The Small Business Challenge Series: Week 5 Break Free

Over the last 5-weeks or so I have been blogging about a range of challenges facing many small to medium businesses, as well as touching on what they can do about it. How they can plan a strategy to overcome it.

I have also had contact from some businesses asking for assistance and that is very much why I have completed this series, to bring awareness, and get Businesses thinking about some of the challenges and what they can do about it. So, I still have capacity to help many others with these challenges and we can set up some time to focus on you and your business so please get in touch.

This is the final week of the series, and I am going to look at how we Scan and Plan to Break Free, often I ask Businesses what they will do differently in the new year or what are their plans to get moving quickly after the Holidays. In the majority of cases, it is just a business-as-usual approach which is ok, but you must take the opportunity to scan the next year. Looking for the big challenges and then planning the next 90 days. Scanning and planning are two key actions we should always be doing.


This for me is simply looking at the macro and microenvironments and considering how they will impact the business. Understanding what changes we will need to make to ensure we manage those impacts and also achieve the goals we have set out.

The challenges and headwinds coming into play in 2022 are already here and started to rear their ugly heads through 2021 and we need to be ready to tackle them. Are you ready to tackle them? After all what looks like a challenge is not always and could be an opportunity.

The key headwinds as I see them are

  • Supply chain
  • Inflation
  • Interest rates
  • Recruitment
  • Working practices

Supply Chain – The massive impact of the supply chain issues really hit the headlines in the second half of the year, albeit there had been issues for quite a while before. Some challenges linked to Brexit, some to Covid and some to both have made it difficult to get goods to the desired place, in the required quantity at the right times. The goods themselves, manufacturing, shipping, transport and even driver numbers along with port and import concerns playing a big part. This has obviously impacted business’s ability to trade, manage cash flow and even at times cause credibility concerns.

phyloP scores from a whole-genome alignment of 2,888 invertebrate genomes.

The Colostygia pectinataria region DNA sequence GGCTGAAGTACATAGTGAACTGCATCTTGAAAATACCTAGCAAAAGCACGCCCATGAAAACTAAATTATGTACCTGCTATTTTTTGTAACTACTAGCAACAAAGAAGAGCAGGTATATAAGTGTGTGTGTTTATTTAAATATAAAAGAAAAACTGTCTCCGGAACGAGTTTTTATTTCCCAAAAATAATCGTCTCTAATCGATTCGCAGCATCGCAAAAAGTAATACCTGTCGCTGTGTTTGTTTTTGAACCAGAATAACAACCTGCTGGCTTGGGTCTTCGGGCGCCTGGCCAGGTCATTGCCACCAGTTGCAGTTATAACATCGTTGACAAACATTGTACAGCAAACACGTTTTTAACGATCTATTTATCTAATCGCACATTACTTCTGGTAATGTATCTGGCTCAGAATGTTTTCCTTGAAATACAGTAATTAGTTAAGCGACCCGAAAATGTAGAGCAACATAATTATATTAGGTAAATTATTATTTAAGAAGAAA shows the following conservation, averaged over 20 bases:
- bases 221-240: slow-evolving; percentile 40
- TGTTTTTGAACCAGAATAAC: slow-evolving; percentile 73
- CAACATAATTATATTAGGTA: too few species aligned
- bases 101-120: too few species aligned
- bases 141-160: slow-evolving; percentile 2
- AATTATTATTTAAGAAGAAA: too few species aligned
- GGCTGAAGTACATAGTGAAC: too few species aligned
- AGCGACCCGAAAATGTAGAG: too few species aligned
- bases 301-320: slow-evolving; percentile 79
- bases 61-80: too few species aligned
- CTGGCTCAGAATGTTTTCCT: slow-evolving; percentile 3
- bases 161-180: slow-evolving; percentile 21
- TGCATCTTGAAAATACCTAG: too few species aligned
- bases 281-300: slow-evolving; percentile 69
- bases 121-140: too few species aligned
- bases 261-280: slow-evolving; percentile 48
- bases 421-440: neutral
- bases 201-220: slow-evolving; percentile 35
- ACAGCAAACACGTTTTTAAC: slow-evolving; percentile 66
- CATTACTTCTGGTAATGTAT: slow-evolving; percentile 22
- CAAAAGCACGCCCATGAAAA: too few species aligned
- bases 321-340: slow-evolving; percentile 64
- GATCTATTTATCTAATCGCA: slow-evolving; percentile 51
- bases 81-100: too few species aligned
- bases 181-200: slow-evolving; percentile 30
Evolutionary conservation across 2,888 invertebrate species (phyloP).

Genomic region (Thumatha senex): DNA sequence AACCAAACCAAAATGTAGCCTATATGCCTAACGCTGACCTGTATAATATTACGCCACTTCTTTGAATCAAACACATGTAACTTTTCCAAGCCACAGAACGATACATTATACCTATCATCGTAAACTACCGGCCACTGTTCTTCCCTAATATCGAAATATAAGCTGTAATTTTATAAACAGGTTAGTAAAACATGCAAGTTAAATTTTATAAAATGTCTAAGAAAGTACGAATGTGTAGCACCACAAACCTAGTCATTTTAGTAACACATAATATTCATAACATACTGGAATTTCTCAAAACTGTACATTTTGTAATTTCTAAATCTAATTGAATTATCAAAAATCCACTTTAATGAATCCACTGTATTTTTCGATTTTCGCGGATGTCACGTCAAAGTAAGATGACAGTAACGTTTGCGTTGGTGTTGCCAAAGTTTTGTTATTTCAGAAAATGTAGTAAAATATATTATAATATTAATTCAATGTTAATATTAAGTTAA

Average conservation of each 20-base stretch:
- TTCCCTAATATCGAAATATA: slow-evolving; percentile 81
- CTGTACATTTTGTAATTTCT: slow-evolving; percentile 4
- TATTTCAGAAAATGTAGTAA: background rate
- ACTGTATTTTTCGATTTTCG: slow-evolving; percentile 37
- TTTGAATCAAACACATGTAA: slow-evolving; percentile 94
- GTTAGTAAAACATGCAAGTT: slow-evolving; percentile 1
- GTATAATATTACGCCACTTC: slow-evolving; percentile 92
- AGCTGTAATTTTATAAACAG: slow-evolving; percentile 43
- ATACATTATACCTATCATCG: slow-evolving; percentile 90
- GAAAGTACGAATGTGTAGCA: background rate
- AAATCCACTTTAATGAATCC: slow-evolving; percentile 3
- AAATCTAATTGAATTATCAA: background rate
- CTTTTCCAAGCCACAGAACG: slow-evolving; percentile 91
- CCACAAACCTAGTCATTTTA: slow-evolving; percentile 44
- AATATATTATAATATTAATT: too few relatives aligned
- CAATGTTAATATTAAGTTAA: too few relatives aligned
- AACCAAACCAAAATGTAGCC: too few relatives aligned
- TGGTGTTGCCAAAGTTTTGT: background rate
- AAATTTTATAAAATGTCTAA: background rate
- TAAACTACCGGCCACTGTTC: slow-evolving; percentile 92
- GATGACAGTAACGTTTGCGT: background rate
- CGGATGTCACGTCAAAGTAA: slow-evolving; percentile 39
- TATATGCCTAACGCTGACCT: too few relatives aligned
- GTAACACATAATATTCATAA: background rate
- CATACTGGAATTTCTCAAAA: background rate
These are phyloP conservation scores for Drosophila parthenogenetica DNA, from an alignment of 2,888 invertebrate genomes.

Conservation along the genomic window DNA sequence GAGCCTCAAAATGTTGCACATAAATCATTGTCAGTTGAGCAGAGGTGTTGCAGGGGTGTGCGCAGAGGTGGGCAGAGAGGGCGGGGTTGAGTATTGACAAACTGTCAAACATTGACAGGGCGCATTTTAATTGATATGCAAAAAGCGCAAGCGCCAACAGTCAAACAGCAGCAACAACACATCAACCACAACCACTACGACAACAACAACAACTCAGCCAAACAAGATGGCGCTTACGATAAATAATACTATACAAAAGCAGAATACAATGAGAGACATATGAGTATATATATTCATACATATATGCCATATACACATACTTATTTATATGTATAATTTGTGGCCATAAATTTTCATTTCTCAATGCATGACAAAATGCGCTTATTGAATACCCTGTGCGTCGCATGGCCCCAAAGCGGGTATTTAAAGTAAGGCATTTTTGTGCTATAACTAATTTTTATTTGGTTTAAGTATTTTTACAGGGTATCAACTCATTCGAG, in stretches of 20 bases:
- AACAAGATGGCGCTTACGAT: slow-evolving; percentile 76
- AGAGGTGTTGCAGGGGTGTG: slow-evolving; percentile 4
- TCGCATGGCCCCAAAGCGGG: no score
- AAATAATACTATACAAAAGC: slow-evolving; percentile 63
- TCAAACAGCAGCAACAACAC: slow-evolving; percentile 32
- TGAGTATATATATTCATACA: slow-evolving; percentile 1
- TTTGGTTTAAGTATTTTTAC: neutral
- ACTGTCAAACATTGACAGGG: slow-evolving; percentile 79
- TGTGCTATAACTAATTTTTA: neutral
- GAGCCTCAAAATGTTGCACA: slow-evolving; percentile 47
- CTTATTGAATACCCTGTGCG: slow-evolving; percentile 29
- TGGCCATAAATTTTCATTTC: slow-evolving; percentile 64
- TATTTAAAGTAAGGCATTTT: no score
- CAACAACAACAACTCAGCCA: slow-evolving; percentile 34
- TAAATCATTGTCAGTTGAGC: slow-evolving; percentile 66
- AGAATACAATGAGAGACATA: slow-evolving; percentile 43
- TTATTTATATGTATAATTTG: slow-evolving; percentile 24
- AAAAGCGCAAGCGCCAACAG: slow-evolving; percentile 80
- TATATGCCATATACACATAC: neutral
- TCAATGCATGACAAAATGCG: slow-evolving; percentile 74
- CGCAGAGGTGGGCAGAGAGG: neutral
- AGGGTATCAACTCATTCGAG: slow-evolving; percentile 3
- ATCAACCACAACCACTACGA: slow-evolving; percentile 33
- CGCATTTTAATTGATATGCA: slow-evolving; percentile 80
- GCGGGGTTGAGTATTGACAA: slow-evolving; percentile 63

Inflation – With the supply chain issues and increasing costs associated with manufacture and transport we will know doubt see the impact hitting retail prices as the economy starts to pick up and demand grows. This may well lead to inflation and the government has indicated we may see inflation up to 5% in 2022. For some, this will have a working capital impact as resources are squeezed. Some of it could be offset with good planning and execution to ensure adequate resources therefore making inflation less impactful for that specific process and temporary for the industry as a whole. So, working with trade bodies and being as much a part of finding the solutions could be especially important. I would say that with limited labour in many areas we may well see inflation in some areas that appears abnormal, like the labour markets, with increased salaries and at some points potentially reduced capability and outputs, again impacting cash flow and perhaps even forcing business to look at their organisational set up as well as pricing models to mitigate the downside.